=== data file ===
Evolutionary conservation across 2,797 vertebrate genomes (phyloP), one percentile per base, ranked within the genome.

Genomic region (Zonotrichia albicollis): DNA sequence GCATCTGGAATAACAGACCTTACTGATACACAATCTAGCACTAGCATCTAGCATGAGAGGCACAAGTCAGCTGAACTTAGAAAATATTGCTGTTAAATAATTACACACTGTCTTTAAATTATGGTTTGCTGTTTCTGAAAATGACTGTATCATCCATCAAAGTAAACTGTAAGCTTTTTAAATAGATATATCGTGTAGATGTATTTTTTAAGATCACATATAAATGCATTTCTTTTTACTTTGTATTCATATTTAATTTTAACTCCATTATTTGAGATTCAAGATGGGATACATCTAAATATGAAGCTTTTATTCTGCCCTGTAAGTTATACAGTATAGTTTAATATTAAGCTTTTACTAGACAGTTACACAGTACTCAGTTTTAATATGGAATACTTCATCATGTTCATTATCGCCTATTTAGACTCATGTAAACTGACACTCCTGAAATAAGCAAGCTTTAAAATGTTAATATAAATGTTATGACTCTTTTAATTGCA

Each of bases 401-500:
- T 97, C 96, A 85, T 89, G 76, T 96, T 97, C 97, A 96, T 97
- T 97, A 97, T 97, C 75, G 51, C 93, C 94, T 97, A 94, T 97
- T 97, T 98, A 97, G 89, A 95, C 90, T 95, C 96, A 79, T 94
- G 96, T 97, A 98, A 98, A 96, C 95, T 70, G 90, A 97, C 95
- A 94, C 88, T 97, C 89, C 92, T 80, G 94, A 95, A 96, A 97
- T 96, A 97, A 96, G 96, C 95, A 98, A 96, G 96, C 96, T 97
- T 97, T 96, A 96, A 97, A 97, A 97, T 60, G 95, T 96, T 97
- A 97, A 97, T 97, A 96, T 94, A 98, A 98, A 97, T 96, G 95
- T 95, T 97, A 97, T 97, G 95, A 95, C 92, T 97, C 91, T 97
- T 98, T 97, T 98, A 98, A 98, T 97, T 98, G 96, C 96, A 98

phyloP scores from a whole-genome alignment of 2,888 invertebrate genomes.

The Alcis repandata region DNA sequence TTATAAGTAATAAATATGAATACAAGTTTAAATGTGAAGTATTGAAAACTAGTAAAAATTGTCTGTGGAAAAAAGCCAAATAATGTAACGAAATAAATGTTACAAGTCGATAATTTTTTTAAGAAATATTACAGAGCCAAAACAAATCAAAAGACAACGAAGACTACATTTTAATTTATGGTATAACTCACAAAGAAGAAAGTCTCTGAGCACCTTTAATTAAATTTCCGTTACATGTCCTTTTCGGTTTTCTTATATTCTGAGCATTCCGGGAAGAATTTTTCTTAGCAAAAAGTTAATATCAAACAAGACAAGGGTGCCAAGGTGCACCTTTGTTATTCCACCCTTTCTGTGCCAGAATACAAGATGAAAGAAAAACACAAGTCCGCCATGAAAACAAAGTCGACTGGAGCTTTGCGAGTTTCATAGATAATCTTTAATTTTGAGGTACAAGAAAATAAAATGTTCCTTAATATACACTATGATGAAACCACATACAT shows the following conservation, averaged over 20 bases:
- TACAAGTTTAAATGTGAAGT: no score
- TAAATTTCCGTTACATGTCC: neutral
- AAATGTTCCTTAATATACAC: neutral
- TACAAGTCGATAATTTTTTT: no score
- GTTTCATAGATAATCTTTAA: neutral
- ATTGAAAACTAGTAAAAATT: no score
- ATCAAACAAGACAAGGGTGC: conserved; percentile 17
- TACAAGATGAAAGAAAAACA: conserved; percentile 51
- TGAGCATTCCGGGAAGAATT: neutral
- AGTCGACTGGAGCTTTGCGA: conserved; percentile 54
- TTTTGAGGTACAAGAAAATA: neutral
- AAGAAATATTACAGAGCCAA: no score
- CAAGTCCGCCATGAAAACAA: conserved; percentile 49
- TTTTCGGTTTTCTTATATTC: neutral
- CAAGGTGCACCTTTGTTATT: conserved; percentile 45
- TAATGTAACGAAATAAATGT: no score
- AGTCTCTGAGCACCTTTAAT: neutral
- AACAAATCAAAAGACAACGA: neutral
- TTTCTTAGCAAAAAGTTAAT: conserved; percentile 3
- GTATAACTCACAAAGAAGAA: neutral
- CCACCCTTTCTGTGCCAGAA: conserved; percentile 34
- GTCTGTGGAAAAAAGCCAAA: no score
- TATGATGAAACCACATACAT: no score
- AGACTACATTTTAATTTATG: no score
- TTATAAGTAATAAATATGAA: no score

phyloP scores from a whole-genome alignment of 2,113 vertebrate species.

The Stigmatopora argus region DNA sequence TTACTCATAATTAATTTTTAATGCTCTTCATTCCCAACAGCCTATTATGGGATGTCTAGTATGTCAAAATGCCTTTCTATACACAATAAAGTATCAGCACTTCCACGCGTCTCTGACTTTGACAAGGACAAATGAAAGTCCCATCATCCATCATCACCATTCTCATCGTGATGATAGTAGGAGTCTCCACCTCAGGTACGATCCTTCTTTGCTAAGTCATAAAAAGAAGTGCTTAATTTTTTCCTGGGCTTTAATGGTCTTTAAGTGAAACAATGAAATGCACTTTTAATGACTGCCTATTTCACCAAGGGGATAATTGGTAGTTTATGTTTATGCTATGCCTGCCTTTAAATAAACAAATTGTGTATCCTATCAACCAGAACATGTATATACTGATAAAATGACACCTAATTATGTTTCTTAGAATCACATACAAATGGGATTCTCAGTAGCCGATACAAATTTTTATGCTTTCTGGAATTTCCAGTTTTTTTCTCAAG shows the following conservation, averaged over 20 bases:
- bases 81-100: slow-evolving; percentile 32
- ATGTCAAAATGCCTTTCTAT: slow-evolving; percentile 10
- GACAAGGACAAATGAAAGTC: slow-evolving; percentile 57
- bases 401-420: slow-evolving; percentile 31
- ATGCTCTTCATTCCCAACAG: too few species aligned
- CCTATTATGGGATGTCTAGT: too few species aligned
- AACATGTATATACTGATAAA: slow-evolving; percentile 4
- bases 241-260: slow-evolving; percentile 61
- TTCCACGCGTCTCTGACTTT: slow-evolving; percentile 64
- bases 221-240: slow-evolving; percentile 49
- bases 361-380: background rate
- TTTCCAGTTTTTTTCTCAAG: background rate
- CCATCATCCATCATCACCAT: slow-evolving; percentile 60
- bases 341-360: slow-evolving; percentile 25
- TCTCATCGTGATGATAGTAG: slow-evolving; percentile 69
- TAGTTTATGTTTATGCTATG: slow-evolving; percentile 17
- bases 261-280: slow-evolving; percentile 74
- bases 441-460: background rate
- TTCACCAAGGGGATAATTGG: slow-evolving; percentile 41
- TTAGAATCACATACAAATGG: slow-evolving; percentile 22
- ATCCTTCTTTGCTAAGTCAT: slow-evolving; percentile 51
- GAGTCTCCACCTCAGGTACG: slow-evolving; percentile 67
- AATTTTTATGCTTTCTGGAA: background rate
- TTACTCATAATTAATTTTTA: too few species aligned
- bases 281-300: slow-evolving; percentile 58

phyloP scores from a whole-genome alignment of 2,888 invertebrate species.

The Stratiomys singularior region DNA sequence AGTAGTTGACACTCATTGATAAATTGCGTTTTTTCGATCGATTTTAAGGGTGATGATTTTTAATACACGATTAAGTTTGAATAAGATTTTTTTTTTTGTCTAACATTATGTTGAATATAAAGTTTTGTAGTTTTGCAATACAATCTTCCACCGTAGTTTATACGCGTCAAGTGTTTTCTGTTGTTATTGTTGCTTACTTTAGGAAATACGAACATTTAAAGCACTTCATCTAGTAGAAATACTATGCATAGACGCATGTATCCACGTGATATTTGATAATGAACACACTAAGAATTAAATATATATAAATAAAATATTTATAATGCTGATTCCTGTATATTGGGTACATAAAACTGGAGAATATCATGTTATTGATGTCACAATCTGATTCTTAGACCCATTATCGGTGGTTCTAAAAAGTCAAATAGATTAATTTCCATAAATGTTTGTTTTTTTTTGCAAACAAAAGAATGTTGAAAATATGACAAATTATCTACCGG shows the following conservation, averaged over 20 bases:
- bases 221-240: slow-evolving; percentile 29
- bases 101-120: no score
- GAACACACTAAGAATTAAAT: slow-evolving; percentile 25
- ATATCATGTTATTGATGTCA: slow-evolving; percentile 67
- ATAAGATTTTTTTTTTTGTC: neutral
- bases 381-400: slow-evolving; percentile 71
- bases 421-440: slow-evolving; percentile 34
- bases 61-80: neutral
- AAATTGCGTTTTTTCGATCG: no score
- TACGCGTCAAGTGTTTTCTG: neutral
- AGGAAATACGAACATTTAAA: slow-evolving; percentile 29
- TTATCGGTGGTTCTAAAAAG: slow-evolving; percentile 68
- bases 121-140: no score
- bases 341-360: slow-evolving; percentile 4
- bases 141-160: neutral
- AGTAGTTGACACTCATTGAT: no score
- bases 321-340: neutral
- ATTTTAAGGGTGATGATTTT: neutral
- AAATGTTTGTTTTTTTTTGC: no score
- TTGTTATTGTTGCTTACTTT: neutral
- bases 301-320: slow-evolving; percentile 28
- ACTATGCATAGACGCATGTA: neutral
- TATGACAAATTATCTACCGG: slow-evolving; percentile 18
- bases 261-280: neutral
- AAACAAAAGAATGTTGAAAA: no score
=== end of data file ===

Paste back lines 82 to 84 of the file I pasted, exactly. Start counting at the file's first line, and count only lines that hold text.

- bases 121-140: no score
- bases 341-360: slow-evolving; percentile 4
- bases 141-160: neutral